Complete-arch accuracy of intraoral scanners

Joshua C. Treesh, Peter C. Liacouras, Robert M. Taft, Daniel I. Brooks, Sorana Raiciulescu, Daniel O. Ellert, Gerald T. Grant, Ling Ye*

*Corresponding author for this work

Research output: Contribution to journalArticlepeer-review

92 Scopus citations


Statement of problem: Intraoral scanners have shown varied results in complete-arch applications. Purpose: The purpose of this in vitro study was to evaluate the complete-arch accuracy of 4 intraoral scanners based on trueness and precision measurements compared with a known reference (trueness) and with each other (precision). Material and methods: Four intraoral scanners were evaluated: CEREC Bluecam, CEREC Omnicam, TRIOS Color, and Carestream CS 3500. A complete-arch reference cast was created and printed using a 3-dimensional dental cast printer with photopolymer resin. The reference cast was digitized using a laboratory-based white light 3-dimensional scanner. The printed reference cast was scanned 10 times with each intraoral scanner. The digital standard tessellation language (STL) files from each scanner were then registered to the reference file and compared with differences in trueness and precision using a 3-dimensional modeling software. Additionally, scanning time was recorded for each scan performed. The Wilcoxon signed rank, Kruskal-Wallis, and Dunn tests were used to detect differences for trueness, precision, and scanning time (α=.05). Results: Carestream CS 3500 had the lowest overall trueness and precision compared with Bluecam and TRIOS Color. The fourth scanner, Omnicam, had intermediate trueness and precision. All of the scanners tended to underestimate the size of the reference file, with exception of the Carestream CS 3500, which was more variable. Based on visual inspection of the color rendering of signed differences, the greatest amount of error tended to be in the posterior aspects of the arch, with local errors exceeding 100 μm for all scans. The single capture scanner Carestream CS 3500 had the overall longest scan times and was significantly slower than the continuous capture scanners TRIOS Color and Omnicam. Conclusions: Significant differences in both trueness and precision were found among the scanners. Scan times of the continuous capture scanners were faster than the single capture scanners.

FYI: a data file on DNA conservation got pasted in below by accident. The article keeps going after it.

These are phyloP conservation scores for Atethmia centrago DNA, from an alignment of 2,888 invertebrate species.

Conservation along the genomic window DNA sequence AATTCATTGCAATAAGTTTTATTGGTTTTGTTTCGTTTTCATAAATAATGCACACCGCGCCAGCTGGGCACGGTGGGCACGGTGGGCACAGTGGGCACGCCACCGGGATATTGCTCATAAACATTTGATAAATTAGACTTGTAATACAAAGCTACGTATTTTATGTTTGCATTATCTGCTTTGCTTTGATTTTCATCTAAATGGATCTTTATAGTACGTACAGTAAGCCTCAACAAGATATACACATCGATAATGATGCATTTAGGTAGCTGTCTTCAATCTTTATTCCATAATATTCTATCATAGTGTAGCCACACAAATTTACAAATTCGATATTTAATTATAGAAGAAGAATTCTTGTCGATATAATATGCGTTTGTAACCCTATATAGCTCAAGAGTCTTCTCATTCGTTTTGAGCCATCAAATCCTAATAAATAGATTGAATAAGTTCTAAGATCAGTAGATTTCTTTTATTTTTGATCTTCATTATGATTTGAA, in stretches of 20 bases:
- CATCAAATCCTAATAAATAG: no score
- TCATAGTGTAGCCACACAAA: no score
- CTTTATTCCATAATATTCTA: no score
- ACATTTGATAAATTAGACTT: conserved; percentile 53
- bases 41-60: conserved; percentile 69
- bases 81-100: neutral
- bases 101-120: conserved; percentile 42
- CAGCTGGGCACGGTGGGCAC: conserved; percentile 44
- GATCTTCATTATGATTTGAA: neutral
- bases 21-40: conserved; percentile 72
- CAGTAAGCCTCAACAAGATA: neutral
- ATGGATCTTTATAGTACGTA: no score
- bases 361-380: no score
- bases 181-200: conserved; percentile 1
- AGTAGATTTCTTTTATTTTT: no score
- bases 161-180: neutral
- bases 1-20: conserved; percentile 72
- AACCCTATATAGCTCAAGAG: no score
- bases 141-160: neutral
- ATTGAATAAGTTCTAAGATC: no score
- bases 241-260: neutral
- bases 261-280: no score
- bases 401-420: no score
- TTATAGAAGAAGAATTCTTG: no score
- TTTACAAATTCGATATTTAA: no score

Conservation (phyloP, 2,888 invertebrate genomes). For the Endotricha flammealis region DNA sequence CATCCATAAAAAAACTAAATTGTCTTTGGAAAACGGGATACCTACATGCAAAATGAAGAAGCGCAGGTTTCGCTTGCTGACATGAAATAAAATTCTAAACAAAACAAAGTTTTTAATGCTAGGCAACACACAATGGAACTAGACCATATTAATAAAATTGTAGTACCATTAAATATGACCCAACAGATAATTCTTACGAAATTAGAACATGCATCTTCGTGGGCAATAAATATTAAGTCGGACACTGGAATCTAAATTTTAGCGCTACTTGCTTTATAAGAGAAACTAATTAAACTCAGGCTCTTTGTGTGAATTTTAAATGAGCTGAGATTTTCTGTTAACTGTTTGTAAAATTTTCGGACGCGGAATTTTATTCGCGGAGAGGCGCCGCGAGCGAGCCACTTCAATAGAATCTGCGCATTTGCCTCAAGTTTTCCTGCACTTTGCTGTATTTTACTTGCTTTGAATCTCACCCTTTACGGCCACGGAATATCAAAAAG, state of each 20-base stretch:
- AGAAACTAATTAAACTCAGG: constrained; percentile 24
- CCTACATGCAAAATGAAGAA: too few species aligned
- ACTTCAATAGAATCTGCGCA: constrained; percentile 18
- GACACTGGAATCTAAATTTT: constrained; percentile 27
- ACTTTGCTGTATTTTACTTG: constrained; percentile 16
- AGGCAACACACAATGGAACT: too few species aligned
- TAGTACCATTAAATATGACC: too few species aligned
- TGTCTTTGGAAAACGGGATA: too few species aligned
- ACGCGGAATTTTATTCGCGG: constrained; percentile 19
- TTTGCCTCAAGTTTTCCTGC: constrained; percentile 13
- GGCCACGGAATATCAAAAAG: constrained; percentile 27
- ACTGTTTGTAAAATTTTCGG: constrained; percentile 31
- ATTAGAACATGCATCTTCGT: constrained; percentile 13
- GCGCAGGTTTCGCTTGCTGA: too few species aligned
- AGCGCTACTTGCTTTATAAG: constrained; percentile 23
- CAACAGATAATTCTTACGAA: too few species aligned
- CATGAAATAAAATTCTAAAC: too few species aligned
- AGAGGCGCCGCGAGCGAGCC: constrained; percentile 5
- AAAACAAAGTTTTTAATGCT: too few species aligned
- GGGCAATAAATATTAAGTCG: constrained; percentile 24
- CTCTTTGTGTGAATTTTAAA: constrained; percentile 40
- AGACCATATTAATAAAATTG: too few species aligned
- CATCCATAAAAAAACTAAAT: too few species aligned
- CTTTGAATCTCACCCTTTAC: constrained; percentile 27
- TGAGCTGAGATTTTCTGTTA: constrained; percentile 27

Original languageEnglish
Pages (from-to)382-388
Number of pages7
JournalJournal of Prosthetic Dentistry
Issue number3
StatePublished - Sep 2018
Externally publishedYes


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